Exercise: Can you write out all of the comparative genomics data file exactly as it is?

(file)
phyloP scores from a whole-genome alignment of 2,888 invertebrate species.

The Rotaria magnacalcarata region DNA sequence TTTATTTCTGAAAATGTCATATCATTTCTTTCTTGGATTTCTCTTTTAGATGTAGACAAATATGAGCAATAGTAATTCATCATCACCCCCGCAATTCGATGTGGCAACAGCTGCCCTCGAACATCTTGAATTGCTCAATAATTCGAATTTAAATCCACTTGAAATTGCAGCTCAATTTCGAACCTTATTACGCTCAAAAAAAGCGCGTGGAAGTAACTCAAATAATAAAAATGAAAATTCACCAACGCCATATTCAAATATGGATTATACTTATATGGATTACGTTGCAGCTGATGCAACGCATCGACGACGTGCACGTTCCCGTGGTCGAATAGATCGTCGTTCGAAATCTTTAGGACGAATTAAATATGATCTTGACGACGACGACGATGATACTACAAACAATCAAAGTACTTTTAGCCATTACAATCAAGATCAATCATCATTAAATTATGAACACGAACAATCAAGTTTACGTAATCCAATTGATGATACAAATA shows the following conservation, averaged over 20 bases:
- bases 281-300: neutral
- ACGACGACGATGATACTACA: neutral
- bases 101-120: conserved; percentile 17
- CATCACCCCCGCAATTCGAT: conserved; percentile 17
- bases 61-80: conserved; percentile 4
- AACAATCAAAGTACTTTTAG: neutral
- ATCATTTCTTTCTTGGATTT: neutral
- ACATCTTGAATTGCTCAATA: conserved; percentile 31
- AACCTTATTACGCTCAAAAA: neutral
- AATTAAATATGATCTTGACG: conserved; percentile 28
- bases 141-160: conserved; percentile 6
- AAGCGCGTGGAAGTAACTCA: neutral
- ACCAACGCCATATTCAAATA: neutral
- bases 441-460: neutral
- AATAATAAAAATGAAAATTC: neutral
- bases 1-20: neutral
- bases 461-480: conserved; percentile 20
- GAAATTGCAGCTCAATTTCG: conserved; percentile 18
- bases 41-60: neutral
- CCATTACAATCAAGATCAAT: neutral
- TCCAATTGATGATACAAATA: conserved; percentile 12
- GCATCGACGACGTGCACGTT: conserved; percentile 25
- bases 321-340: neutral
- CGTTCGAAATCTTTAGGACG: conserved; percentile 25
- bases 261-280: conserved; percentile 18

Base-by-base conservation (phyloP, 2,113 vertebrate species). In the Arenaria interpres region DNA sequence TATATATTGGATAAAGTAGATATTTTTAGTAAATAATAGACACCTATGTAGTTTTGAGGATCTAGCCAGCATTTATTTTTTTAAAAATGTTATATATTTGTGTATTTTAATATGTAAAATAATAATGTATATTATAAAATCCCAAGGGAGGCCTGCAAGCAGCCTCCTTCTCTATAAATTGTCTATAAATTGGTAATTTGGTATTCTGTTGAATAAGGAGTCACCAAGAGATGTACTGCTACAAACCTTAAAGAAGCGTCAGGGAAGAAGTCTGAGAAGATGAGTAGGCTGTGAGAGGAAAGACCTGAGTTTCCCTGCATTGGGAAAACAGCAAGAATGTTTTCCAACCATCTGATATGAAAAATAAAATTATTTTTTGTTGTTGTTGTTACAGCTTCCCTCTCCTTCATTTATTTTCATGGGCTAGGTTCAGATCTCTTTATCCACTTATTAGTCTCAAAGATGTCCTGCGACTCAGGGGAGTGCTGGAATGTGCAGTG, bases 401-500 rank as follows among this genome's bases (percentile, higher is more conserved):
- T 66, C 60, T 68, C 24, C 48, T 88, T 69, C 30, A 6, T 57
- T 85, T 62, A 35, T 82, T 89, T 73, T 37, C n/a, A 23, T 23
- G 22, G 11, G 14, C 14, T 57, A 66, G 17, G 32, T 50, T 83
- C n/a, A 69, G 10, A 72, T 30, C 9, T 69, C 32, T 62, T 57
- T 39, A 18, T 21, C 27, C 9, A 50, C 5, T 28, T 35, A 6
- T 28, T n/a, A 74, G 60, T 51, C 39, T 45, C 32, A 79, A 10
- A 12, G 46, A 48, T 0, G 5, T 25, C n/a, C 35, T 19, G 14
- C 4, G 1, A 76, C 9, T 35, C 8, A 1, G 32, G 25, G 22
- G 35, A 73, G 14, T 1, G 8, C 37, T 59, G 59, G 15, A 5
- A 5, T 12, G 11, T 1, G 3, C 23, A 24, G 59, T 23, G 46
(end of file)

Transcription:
phyloP scores from a whole-genome alignment of 2,888 invertebrate species.

The Rotaria magnacalcarata region DNA sequence TTTATTTCTGAAAATGTCATATCATTTCTTTCTTGGATTTCTCTTTTAGATGTAGACAAATATGAGCAATAGTAATTCATCATCACCCCCGCAATTCGATGTGGCAACAGCTGCCCTCGAACATCTTGAATTGCTCAATAATTCGAATTTAAATCCACTTGAAATTGCAGCTCAATTTCGAACCTTATTACGCTCAAAAAAAGCGCGTGGAAGTAACTCAAATAATAAAAATGAAAATTCACCAACGCCATATTCAAATATGGATTATACTTATATGGATTACGTTGCAGCTGATGCAACGCATCGACGACGTGCACGTTCCCGTGGTCGAATAGATCGTCGTTCGAAATCTTTAGGACGAATTAAATATGATCTTGACGACGACGACGATGATACTACAAACAATCAAAGTACTTTTAGCCATTACAATCAAGATCAATCATCATTAAATTATGAACACGAACAATCAAGTTTACGTAATCCAATTGATGATACAAATA shows the following conservation, averaged over 20 bases:
- bases 281-300: neutral
- ACGACGACGATGATACTACA: neutral
- bases 101-120: conserved; percentile 17
- CATCACCCCCGCAATTCGAT: conserved; percentile 17
- bases 61-80: conserved; percentile 4
- AACAATCAAAGTACTTTTAG: neutral
- ATCATTTCTTTCTTGGATTT: neutral
- ACATCTTGAATTGCTCAATA: conserved; percentile 31
- AACCTTATTACGCTCAAAAA: neutral
- AATTAAATATGATCTTGACG: conserved; percentile 28
- bases 141-160: conserved; percentile 6
- AAGCGCGTGGAAGTAACTCA: neutral
- ACCAACGCCATATTCAAATA: neutral
- bases 441-460: neutral
- AATAATAAAAATGAAAATTC: neutral
- bases 1-20: neutral
- bases 461-480: conserved; percentile 20
- GAAATTGCAGCTCAATTTCG: conserved; percentile 18
- bases 41-60: neutral
- CCATTACAATCAAGATCAAT: neutral
- TCCAATTGATGATACAAATA: conserved; percentile 12
- GCATCGACGACGTGCACGTT: conserved; percentile 25
- bases 321-340: neutral
- CGTTCGAAATCTTTAGGACG: conserved; percentile 25
- bases 261-280: conserved; percentile 18

Base-by-base conservation (phyloP, 2,113 vertebrate species). In the Arenaria interpres region DNA sequence TATATATTGGATAAAGTAGATATTTTTAGTAAATAATAGACACCTATGTAGTTTTGAGGATCTAGCCAGCATTTATTTTTTTAAAAATGTTATATATTTGTGTATTTTAATATGTAAAATAATAATGTATATTATAAAATCCCAAGGGAGGCCTGCAAGCAGCCTCCTTCTCTATAAATTGTCTATAAATTGGTAATTTGGTATTCTGTTGAATAAGGAGTCACCAAGAGATGTACTGCTACAAACCTTAAAGAAGCGTCAGGGAAGAAGTCTGAGAAGATGAGTAGGCTGTGAGAGGAAAGACCTGAGTTTCCCTGCATTGGGAAAACAGCAAGAATGTTTTCCAACCATCTGATATGAAAAATAAAATTATTTTTTGTTGTTGTTGTTACAGCTTCCCTCTCCTTCATTTATTTTCATGGGCTAGGTTCAGATCTCTTTATCCACTTATTAGTCTCAAAGATGTCCTGCGACTCAGGGGAGTGCTGGAATGTGCAGTG, bases 401-500 rank as follows among this genome's bases (percentile, higher is more conserved):
- T 66, C 60, T 68, C 24, C 48, T 88, T 69, C 30, A 6, T 57
- T 85, T 62, A 35, T 82, T 89, T 73, T 37, C n/a, A 23, T 23
- G 22, G 11, G 14, C 14, T 57, A 66, G 17, G 32, T 50, T 83
- C n/a, A 69, G 10, A 72, T 30, C 9, T 69, C 32, T 62, T 57
- T 39, A 18, T 21, C 27, C 9, A 50, C 5, T 28, T 35, A 6
- T 28, T n/a, A 74, G 60, T 51, C 39, T 45, C 32, A 79, A 10
- A 12, G 46, A 48, T 0, G 5, T 25, C n/a, C 35, T 19, G 14
- C 4, G 1, A 76, C 9, T 35, C 8, A 1, G 32, G 25, G 22
- G 35, A 73, G 14, T 1, G 8, C 37, T 59, G 59, G 15, A 5
- A 5, T 12, G 11, T 1, G 3, C 23, A 24, G 59, T 23, G 46